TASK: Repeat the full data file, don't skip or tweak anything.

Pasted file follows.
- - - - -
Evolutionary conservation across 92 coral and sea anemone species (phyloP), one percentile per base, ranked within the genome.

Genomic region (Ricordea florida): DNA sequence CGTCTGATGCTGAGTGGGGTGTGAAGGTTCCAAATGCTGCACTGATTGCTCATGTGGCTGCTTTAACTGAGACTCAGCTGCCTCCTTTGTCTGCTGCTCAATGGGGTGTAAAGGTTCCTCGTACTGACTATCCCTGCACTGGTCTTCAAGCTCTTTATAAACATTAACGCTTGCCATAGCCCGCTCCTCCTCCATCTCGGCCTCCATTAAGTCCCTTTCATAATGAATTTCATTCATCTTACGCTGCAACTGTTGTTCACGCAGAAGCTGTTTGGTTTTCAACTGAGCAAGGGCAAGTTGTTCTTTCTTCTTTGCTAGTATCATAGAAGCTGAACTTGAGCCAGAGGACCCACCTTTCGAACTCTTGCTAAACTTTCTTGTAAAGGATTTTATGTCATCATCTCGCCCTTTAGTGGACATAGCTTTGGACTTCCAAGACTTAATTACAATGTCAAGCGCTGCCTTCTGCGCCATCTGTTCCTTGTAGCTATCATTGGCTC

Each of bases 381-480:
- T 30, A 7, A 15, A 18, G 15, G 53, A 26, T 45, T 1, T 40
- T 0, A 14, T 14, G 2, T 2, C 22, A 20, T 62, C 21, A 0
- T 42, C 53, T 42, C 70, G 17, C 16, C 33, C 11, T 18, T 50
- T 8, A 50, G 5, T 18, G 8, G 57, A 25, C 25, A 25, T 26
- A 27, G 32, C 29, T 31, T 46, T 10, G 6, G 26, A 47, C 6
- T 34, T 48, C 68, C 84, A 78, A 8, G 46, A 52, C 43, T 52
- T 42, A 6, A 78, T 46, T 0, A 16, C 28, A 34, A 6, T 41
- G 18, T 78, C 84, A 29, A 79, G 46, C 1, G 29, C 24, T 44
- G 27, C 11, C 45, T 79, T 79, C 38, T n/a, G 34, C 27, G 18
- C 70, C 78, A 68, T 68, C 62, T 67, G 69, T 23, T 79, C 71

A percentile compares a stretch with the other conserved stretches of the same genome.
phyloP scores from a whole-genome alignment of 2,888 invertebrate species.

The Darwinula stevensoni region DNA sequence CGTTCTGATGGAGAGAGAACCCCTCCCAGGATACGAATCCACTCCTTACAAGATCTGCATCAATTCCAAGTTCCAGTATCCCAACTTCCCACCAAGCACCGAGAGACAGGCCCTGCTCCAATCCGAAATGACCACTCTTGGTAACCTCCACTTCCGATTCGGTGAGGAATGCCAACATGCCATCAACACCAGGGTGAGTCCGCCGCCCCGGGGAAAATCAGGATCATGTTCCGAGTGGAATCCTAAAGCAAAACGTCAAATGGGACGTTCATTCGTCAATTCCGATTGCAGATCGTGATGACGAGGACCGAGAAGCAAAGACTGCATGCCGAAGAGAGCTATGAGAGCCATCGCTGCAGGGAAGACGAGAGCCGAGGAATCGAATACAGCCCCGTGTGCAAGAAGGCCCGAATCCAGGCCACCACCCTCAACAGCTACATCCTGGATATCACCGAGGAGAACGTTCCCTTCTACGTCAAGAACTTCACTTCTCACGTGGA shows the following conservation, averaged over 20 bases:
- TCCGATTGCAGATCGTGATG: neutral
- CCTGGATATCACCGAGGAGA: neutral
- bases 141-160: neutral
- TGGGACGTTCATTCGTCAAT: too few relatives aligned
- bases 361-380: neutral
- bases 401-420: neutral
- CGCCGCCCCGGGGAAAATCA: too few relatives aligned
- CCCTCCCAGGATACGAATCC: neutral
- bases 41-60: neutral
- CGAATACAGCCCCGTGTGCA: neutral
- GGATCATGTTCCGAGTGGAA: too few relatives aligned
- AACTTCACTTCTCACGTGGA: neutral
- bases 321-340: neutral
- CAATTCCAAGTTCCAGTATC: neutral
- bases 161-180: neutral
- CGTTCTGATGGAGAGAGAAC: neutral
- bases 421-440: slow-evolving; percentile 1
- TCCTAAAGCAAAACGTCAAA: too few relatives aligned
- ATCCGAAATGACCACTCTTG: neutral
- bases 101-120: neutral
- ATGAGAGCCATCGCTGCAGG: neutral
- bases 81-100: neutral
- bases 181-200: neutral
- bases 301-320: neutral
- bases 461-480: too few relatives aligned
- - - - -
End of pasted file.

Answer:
Evolutionary conservation across 92 coral and sea anemone species (phyloP), one percentile per base, ranked within the genome.

Genomic region (Ricordea florida): DNA sequence CGTCTGATGCTGAGTGGGGTGTGAAGGTTCCAAATGCTGCACTGATTGCTCATGTGGCTGCTTTAACTGAGACTCAGCTGCCTCCTTTGTCTGCTGCTCAATGGGGTGTAAAGGTTCCTCGTACTGACTATCCCTGCACTGGTCTTCAAGCTCTTTATAAACATTAACGCTTGCCATAGCCCGCTCCTCCTCCATCTCGGCCTCCATTAAGTCCCTTTCATAATGAATTTCATTCATCTTACGCTGCAACTGTTGTTCACGCAGAAGCTGTTTGGTTTTCAACTGAGCAAGGGCAAGTTGTTCTTTCTTCTTTGCTAGTATCATAGAAGCTGAACTTGAGCCAGAGGACCCACCTTTCGAACTCTTGCTAAACTTTCTTGTAAAGGATTTTATGTCATCATCTCGCCCTTTAGTGGACATAGCTTTGGACTTCCAAGACTTAATTACAATGTCAAGCGCTGCCTTCTGCGCCATCTGTTCCTTGTAGCTATCATTGGCTC

Each of bases 381-480:
- T 30, A 7, A 15, A 18, G 15, G 53, A 26, T 45, T 1, T 40
- T 0, A 14, T 14, G 2, T 2, C 22, A 20, T 62, C 21, A 0
- T 42, C 53, T 42, C 70, G 17, C 16, C 33, C 11, T 18, T 50
- T 8, A 50, G 5, T 18, G 8, G 57, A 25, C 25, A 25, T 26
- A 27, G 32, C 29, T 31, T 46, T 10, G 6, G 26, A 47, C 6
- T 34, T 48, C 68, C 84, A 78, A 8, G 46, A 52, C 43, T 52
- T 42, A 6, A 78, T 46, T 0, A 16, C 28, A 34, A 6, T 41
- G 18, T 78, C 84, A 29, A 79, G 46, C 1, G 29, C 24, T 44
- G 27, C 11, C 45, T 79, T 79, C 38, T n/a, G 34, C 27, G 18
- C 70, C 78, A 68, T 68, C 62, T 67, G 69, T 23, T 79, C 71

A percentile compares a stretch with the other conserved stretches of the same genome.
phyloP scores from a whole-genome alignment of 2,888 invertebrate species.

The Darwinula stevensoni region DNA sequence CGTTCTGATGGAGAGAGAACCCCTCCCAGGATACGAATCCACTCCTTACAAGATCTGCATCAATTCCAAGTTCCAGTATCCCAACTTCCCACCAAGCACCGAGAGACAGGCCCTGCTCCAATCCGAAATGACCACTCTTGGTAACCTCCACTTCCGATTCGGTGAGGAATGCCAACATGCCATCAACACCAGGGTGAGTCCGCCGCCCCGGGGAAAATCAGGATCATGTTCCGAGTGGAATCCTAAAGCAAAACGTCAAATGGGACGTTCATTCGTCAATTCCGATTGCAGATCGTGATGACGAGGACCGAGAAGCAAAGACTGCATGCCGAAGAGAGCTATGAGAGCCATCGCTGCAGGGAAGACGAGAGCCGAGGAATCGAATACAGCCCCGTGTGCAAGAAGGCCCGAATCCAGGCCACCACCCTCAACAGCTACATCCTGGATATCACCGAGGAGAACGTTCCCTTCTACGTCAAGAACTTCACTTCTCACGTGGA shows the following conservation, averaged over 20 bases:
- TCCGATTGCAGATCGTGATG: neutral
- CCTGGATATCACCGAGGAGA: neutral
- bases 141-160: neutral
- TGGGACGTTCATTCGTCAAT: too few relatives aligned
- bases 361-380: neutral
- bases 401-420: neutral
- CGCCGCCCCGGGGAAAATCA: too few relatives aligned
- CCCTCCCAGGATACGAATCC: neutral
- bases 41-60: neutral
- CGAATACAGCCCCGTGTGCA: neutral
- GGATCATGTTCCGAGTGGAA: too few relatives aligned
- AACTTCACTTCTCACGTGGA: neutral
- bases 321-340: neutral
- CAATTCCAAGTTCCAGTATC: neutral
- bases 161-180: neutral
- CGTTCTGATGGAGAGAGAAC: neutral
- bases 421-440: slow-evolving; percentile 1
- TCCTAAAGCAAAACGTCAAA: too few relatives aligned
- ATCCGAAATGACCACTCTTG: neutral
- bases 101-120: neutral
- ATGAGAGCCATCGCTGCAGG: neutral
- bases 81-100: neutral
- bases 181-200: neutral
- bases 301-320: neutral
- bases 461-480: too few relatives aligned